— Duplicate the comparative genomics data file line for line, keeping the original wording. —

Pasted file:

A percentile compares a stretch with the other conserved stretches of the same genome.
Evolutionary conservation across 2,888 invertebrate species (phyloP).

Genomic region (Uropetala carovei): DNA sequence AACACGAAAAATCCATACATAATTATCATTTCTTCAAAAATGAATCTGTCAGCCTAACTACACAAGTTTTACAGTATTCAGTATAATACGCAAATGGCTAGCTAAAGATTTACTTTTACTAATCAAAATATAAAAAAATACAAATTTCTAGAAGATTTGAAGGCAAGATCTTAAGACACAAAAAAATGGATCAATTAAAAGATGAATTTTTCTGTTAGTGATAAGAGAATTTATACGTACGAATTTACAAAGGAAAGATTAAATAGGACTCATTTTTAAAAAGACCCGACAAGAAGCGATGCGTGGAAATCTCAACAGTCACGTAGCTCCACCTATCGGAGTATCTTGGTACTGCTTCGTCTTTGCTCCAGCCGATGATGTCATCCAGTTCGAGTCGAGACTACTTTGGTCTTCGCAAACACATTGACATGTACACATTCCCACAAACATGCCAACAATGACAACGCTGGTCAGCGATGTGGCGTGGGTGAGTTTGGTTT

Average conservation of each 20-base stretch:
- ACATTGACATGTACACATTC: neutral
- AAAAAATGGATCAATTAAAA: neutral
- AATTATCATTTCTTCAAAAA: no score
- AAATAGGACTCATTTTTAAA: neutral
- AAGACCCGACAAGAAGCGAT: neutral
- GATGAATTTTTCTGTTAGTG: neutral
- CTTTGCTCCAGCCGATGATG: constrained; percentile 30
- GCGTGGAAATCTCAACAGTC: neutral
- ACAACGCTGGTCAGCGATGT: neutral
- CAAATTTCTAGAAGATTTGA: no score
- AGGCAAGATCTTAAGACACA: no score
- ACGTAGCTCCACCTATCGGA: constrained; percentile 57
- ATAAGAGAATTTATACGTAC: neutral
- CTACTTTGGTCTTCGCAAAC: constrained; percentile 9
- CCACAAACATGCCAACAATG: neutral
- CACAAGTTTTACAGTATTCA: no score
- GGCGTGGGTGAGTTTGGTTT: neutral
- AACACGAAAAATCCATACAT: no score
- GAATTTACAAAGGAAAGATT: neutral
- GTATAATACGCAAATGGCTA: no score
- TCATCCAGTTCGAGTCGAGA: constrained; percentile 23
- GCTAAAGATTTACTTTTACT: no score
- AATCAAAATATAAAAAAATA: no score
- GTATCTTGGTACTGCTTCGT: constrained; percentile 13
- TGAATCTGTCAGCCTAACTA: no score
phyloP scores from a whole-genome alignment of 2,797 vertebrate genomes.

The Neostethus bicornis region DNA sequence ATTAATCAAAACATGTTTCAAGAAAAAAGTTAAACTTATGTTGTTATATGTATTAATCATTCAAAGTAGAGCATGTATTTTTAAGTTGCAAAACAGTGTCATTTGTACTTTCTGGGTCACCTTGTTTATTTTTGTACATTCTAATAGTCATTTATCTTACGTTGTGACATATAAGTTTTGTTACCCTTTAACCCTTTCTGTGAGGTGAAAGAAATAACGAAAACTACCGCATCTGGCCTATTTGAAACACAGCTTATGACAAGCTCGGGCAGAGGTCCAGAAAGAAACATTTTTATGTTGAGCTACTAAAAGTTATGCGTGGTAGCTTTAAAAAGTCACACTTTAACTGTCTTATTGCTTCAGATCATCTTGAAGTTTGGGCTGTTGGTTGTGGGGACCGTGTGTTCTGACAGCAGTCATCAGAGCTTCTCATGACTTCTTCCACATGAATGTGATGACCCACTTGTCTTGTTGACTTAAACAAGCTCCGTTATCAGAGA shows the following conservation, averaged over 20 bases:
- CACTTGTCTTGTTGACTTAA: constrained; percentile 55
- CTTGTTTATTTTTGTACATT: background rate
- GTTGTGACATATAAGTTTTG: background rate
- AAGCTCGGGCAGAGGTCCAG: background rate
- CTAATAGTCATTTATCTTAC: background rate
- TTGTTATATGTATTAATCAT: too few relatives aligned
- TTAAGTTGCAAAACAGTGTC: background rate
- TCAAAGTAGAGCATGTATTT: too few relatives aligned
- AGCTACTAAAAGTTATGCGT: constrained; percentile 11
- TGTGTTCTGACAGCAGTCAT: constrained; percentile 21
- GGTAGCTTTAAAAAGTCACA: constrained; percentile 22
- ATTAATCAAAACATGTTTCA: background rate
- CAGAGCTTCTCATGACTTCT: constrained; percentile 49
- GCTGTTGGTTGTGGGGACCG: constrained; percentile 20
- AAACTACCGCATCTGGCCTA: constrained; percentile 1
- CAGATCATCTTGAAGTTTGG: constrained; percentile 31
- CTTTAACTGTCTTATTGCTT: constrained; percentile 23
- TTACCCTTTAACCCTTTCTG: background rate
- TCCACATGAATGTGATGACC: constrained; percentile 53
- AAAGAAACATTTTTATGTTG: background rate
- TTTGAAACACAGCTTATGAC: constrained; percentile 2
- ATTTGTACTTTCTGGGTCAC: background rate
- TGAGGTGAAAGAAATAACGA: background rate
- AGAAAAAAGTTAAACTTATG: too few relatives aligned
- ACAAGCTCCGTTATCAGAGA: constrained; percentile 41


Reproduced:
A percentile compares a stretch with the other conserved stretches of the same genome.
Evolutionary conservation across 2,888 invertebrate species (phyloP).

Genomic region (Uropetala carovei): DNA sequence AACACGAAAAATCCATACATAATTATCATTTCTTCAAAAATGAATCTGTCAGCCTAACTACACAAGTTTTACAGTATTCAGTATAATACGCAAATGGCTAGCTAAAGATTTACTTTTACTAATCAAAATATAAAAAAATACAAATTTCTAGAAGATTTGAAGGCAAGATCTTAAGACACAAAAAAATGGATCAATTAAAAGATGAATTTTTCTGTTAGTGATAAGAGAATTTATACGTACGAATTTACAAAGGAAAGATTAAATAGGACTCATTTTTAAAAAGACCCGACAAGAAGCGATGCGTGGAAATCTCAACAGTCACGTAGCTCCACCTATCGGAGTATCTTGGTACTGCTTCGTCTTTGCTCCAGCCGATGATGTCATCCAGTTCGAGTCGAGACTACTTTGGTCTTCGCAAACACATTGACATGTACACATTCCCACAAACATGCCAACAATGACAACGCTGGTCAGCGATGTGGCGTGGGTGAGTTTGGTTT

Average conservation of each 20-base stretch:
- ACATTGACATGTACACATTC: neutral
- AAAAAATGGATCAATTAAAA: neutral
- AATTATCATTTCTTCAAAAA: no score
- AAATAGGACTCATTTTTAAA: neutral
- AAGACCCGACAAGAAGCGAT: neutral
- GATGAATTTTTCTGTTAGTG: neutral
- CTTTGCTCCAGCCGATGATG: constrained; percentile 30
- GCGTGGAAATCTCAACAGTC: neutral
- ACAACGCTGGTCAGCGATGT: neutral
- CAAATTTCTAGAAGATTTGA: no score
- AGGCAAGATCTTAAGACACA: no score
- ACGTAGCTCCACCTATCGGA: constrained; percentile 57
- ATAAGAGAATTTATACGTAC: neutral
- CTACTTTGGTCTTCGCAAAC: constrained; percentile 9
- CCACAAACATGCCAACAATG: neutral
- CACAAGTTTTACAGTATTCA: no score
- GGCGTGGGTGAGTTTGGTTT: neutral
- AACACGAAAAATCCATACAT: no score
- GAATTTACAAAGGAAAGATT: neutral
- GTATAATACGCAAATGGCTA: no score
- TCATCCAGTTCGAGTCGAGA: constrained; percentile 23
- GCTAAAGATTTACTTTTACT: no score
- AATCAAAATATAAAAAAATA: no score
- GTATCTTGGTACTGCTTCGT: constrained; percentile 13
- TGAATCTGTCAGCCTAACTA: no score
phyloP scores from a whole-genome alignment of 2,797 vertebrate genomes.

The Neostethus bicornis region DNA sequence ATTAATCAAAACATGTTTCAAGAAAAAAGTTAAACTTATGTTGTTATATGTATTAATCATTCAAAGTAGAGCATGTATTTTTAAGTTGCAAAACAGTGTCATTTGTACTTTCTGGGTCACCTTGTTTATTTTTGTACATTCTAATAGTCATTTATCTTACGTTGTGACATATAAGTTTTGTTACCCTTTAACCCTTTCTGTGAGGTGAAAGAAATAACGAAAACTACCGCATCTGGCCTATTTGAAACACAGCTTATGACAAGCTCGGGCAGAGGTCCAGAAAGAAACATTTTTATGTTGAGCTACTAAAAGTTATGCGTGGTAGCTTTAAAAAGTCACACTTTAACTGTCTTATTGCTTCAGATCATCTTGAAGTTTGGGCTGTTGGTTGTGGGGACCGTGTGTTCTGACAGCAGTCATCAGAGCTTCTCATGACTTCTTCCACATGAATGTGATGACCCACTTGTCTTGTTGACTTAAACAAGCTCCGTTATCAGAGA shows the following conservation, averaged over 20 bases:
- CACTTGTCTTGTTGACTTAA: constrained; percentile 55
- CTTGTTTATTTTTGTACATT: background rate
- GTTGTGACATATAAGTTTTG: background rate
- AAGCTCGGGCAGAGGTCCAG: background rate
- CTAATAGTCATTTATCTTAC: background rate
- TTGTTATATGTATTAATCAT: too few relatives aligned
- TTAAGTTGCAAAACAGTGTC: background rate
- TCAAAGTAGAGCATGTATTT: too few relatives aligned
- AGCTACTAAAAGTTATGCGT: constrained; percentile 11
- TGTGTTCTGACAGCAGTCAT: constrained; percentile 21
- GGTAGCTTTAAAAAGTCACA: constrained; percentile 22
- ATTAATCAAAACATGTTTCA: background rate
- CAGAGCTTCTCATGACTTCT: constrained; percentile 49
- GCTGTTGGTTGTGGGGACCG: constrained; percentile 20
- AAACTACCGCATCTGGCCTA: constrained; percentile 1
- CAGATCATCTTGAAGTTTGG: constrained; percentile 31
- CTTTAACTGTCTTATTGCTT: constrained; percentile 23
- TTACCCTTTAACCCTTTCTG: background rate
- TCCACATGAATGTGATGACC: constrained; percentile 53
- AAAGAAACATTTTTATGTTG: background rate
- TTTGAAACACAGCTTATGAC: constrained; percentile 2
- ATTTGTACTTTCTGGGTCAC: background rate
- TGAGGTGAAAGAAATAACGA: background rate
- AGAAAAAAGTTAAACTTATG: too few relatives aligned
- ACAAGCTCCGTTATCAGAGA: constrained; percentile 41